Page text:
Posted by: davidjolson | 11/10/2010

Ted Turner and Bill Gates: How they see mobile health

WASHINGTON, DC — Two legendary technological and philanthropic innovators with decidedly different styles — Ted Turner and Bill Gates — spoke Tuesday to the 2010 mHealth Summit, the world’s biggest gathering of practitioners, researchers and advocates seeking to marry wireless technologies and health care. Both saw huge potential in mhealth but also agreed that technology does not trump all, and that it will be people, not technology, that determine if mhealth realizes its seemingly limitless potential.

In the morning, Ted Turner, introduced as “the greatest innovator in telecommunications in the world,” mused on the recent changes in technology in his usual unguarded, shoot-from-the-lips style. “Technology is so complex and moving so quickly in so many different areas, that’s it’s difficult to keep up with.” Because of that, he rarely watches more than a half hour of television a day and has given up pleasure reading, including novels. But he does read The Economist cover to cover.

Turner, the founder of both CNN and the UN Foundation, kept straying from mhealth to his latest cause – banning nuclear weapons from the world. And he found a way to tie the two issues together: “Bombing people is generally not good for their health.”

He thinks aircraft carriers are worthless to the U.S. military strategy and that the U.S. should sell them all. And since China wants aircraft carriers, the U.S. should sell them all to China and, since China is the main creditor of the U.S. government, use the money to pay off U.S. debt to China.

Always the entrepreneur, he recalled how he originally wanted to give a billion dollars to the UN to make up for what the U.S. government owed the UN at that time. But was told he could not do so. So he claimed to have considered buying the U.S. government debt of $1 billion for 80 cents on the dollar and then suing the U.S. government for the full amount, pocketing a $200 million profit before he had even started.

Turner is intensely optimistic about the future of mhealth. “Nothing is going to stop this from becoming a huge success.”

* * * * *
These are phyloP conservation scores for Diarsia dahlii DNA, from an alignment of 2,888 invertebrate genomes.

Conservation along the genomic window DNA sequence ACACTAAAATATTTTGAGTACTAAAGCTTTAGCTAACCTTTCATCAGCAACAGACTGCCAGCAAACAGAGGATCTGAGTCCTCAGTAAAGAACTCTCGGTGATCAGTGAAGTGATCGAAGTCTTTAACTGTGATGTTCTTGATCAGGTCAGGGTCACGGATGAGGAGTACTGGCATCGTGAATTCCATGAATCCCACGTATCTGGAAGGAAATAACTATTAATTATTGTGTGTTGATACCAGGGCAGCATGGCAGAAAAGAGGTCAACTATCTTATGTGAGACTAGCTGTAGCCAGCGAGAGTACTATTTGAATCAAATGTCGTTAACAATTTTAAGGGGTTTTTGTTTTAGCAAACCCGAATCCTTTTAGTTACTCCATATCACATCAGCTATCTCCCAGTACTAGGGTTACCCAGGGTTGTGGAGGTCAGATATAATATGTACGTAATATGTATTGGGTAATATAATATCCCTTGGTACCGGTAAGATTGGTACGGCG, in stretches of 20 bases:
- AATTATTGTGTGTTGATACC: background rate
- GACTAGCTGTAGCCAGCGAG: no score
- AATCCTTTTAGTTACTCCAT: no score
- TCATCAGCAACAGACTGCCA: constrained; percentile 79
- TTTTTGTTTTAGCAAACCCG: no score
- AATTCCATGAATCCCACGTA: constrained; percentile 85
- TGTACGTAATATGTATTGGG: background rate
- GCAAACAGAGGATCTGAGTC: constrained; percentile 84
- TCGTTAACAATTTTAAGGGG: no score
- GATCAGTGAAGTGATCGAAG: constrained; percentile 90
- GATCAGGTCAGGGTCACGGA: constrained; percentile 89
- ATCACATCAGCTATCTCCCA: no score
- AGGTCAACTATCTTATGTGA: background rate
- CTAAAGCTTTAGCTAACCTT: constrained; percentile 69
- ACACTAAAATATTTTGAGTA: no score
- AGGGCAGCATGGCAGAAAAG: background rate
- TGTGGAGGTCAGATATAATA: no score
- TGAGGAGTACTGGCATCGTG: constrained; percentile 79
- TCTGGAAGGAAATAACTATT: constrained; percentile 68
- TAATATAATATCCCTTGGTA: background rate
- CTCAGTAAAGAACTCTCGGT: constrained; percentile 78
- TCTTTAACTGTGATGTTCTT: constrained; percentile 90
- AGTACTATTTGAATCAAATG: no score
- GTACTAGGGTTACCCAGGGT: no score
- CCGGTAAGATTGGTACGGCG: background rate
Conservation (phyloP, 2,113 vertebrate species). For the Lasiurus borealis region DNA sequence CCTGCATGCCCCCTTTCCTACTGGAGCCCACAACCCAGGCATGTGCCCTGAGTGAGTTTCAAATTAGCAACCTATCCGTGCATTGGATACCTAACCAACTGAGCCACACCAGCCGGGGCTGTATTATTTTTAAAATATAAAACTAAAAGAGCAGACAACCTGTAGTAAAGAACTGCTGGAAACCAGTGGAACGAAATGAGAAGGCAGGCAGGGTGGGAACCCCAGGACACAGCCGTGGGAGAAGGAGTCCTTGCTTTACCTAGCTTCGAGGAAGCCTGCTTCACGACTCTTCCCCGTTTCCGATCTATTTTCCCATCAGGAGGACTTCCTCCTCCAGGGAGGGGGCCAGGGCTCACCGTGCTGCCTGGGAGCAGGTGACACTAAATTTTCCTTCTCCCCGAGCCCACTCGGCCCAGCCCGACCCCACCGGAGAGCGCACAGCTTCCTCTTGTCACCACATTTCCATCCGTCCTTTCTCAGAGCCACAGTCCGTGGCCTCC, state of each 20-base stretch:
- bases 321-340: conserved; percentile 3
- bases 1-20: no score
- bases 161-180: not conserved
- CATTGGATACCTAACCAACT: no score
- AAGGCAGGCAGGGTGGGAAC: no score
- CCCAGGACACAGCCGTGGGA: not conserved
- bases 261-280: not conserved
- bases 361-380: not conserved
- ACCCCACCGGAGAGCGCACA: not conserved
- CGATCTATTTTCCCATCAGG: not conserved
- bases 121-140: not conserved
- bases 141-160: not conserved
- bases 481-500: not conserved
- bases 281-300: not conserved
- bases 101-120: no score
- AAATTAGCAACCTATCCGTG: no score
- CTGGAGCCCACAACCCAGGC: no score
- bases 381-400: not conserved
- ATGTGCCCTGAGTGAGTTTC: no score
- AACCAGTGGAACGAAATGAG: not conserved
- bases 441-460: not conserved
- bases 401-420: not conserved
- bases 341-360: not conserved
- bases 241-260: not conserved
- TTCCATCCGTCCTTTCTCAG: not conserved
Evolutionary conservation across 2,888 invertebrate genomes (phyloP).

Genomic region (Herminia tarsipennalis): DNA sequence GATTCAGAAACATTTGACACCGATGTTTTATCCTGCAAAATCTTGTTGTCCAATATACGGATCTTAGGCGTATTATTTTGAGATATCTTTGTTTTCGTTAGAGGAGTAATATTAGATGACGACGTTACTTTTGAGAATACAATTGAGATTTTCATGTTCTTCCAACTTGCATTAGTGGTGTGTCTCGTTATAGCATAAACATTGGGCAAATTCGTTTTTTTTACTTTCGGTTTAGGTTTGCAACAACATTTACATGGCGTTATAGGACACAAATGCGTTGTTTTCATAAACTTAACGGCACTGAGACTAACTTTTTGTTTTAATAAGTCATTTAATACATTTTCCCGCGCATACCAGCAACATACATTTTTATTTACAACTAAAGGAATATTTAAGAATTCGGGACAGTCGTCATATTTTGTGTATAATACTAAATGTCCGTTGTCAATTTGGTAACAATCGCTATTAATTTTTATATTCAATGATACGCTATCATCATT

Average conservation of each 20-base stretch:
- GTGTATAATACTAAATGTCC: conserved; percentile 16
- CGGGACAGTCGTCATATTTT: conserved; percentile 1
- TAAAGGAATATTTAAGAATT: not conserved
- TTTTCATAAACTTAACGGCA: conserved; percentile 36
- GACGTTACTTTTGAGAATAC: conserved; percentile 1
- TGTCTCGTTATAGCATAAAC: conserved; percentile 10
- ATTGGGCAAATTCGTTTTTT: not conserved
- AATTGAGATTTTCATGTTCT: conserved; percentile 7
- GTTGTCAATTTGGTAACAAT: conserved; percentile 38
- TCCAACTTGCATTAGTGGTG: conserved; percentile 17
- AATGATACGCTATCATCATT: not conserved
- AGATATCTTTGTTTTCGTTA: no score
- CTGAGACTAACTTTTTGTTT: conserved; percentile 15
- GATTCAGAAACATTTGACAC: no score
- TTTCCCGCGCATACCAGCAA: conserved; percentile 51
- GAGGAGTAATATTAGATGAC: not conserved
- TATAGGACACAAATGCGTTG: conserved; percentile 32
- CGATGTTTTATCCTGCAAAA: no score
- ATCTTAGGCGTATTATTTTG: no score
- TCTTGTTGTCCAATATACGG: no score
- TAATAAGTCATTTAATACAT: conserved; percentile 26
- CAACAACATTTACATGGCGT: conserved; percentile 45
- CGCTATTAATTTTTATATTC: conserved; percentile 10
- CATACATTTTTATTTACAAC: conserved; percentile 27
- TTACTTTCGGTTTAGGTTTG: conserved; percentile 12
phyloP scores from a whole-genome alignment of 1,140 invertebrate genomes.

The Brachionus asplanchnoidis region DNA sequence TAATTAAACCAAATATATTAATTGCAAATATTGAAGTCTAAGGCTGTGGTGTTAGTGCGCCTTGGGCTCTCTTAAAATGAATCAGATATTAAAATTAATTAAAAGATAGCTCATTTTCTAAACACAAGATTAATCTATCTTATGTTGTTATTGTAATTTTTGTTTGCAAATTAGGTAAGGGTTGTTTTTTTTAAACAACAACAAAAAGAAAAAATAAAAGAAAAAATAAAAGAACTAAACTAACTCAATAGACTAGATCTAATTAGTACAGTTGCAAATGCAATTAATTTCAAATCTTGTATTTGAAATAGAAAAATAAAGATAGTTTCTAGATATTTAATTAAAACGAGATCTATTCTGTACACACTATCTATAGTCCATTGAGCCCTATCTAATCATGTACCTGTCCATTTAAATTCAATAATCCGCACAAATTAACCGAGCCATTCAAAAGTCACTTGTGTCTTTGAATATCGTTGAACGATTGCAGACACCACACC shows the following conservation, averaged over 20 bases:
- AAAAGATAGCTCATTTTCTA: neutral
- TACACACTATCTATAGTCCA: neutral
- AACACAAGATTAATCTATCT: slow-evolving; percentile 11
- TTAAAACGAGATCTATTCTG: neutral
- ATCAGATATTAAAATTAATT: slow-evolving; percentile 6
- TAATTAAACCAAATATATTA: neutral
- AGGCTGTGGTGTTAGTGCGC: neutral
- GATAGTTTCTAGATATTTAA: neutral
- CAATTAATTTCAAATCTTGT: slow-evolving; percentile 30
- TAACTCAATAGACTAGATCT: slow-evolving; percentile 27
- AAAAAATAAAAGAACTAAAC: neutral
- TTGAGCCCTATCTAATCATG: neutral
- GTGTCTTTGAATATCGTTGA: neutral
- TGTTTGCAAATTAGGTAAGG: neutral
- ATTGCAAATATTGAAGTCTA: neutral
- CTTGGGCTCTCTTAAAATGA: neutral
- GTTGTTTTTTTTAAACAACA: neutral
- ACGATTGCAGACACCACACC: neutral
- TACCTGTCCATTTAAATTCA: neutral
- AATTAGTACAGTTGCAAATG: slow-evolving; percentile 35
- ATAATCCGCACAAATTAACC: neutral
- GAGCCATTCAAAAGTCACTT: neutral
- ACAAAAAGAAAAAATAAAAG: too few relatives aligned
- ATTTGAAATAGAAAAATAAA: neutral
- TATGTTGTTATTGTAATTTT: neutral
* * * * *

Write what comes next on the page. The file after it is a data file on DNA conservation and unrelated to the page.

Bill Gates struck a more cerebral and pragmatic style. He was optimistic but expressed more caveats: “The cell phone is not a panacea for health care (Nobel Peace Prize Laureate Muhammad Yunus, who just joined the board of the mHealth Alliance, was earlier quoted as saying the best way to end poverty it to give someone a cell phone). But he did allow that cell phones, to date, have been useful on the research side, in terms of sharing and accessing data.

He thought that cell phones could have the biggest impact in the next few years if we every birth could be registered on cell phones and that information used to ensure that those children are vaccinated. This would result in “huge improvements” in child health. Other growing applications of mhealth that he sees are patient reminders, maternal and child information, supply chain for health products and online digital records.

But he cautioned that these technologies are very much dependent on local variables (the quality of health personnel and infrastructure, for example) and that “It will be easy to fool yourself into thinking that something that works in one place will work equally well in another.” He believes that the greatest mhealth innovation will come not in the poor countries and not in rich countries but in middle-income countries like Brazil, China and India.

I later talked to an mhealth expert from Columbia University who told me that that statement by Gates was the only thing he said which which she disagreed. She told me that innovation would take place in rich, poor and middle-income countries, but especially in poor countries where there was more urgency for mhealth innovations to increase access to healthcare.

Gates was asked what he sees as the next big thing in technology and health, and he gave a surprising answer — robots. He talked about robots doing c-sections and providing elder care. Robots could be programmed to lift and carry a patient.

“Humans are surprisingly good at this,” he said. “It’s a hard thing for a robot. But once a robot learns to do it, it doesn’t forget and can do it 24 hours a day.”


  1. mHealth will possibly save lives. We are joining it. Will be a shortcut for Fighting Epidemic.

  2. It takes people to do c-sections, to do vaccinations, to get family planning commodities to the right places in the right amounts. And when you think about it, the greatest contributions to global health are food and clean water. Those two elements alone in adequate supply for everyone on the planet would hugely reduce the global health burden. And adequate food and water for the coming 9.1 billion people. Good luck with that! I’m a little leery of over-promising on technology.

  3. Bill Gates also discussed the implications of mobile health on infant and child mortality rates – if we can ensure healthy children are being born and surviving their first five years of life, families will stop trying to have as many children if the ones they already have are healthy. Control the birth rate and improving maternal and child health will help to keep the population under control – which is the main issue in developing nations that implicates both access to clean water sources and availability of food. Thinking about public health from that angle, in theory, mobile technology could play a considerable role in improving maternal and newborn health, and ultimately, the overall health of a nation. Whether or not that technology can be implemented in a way that makes it user- and health care worker-friendly is another issue entirely…

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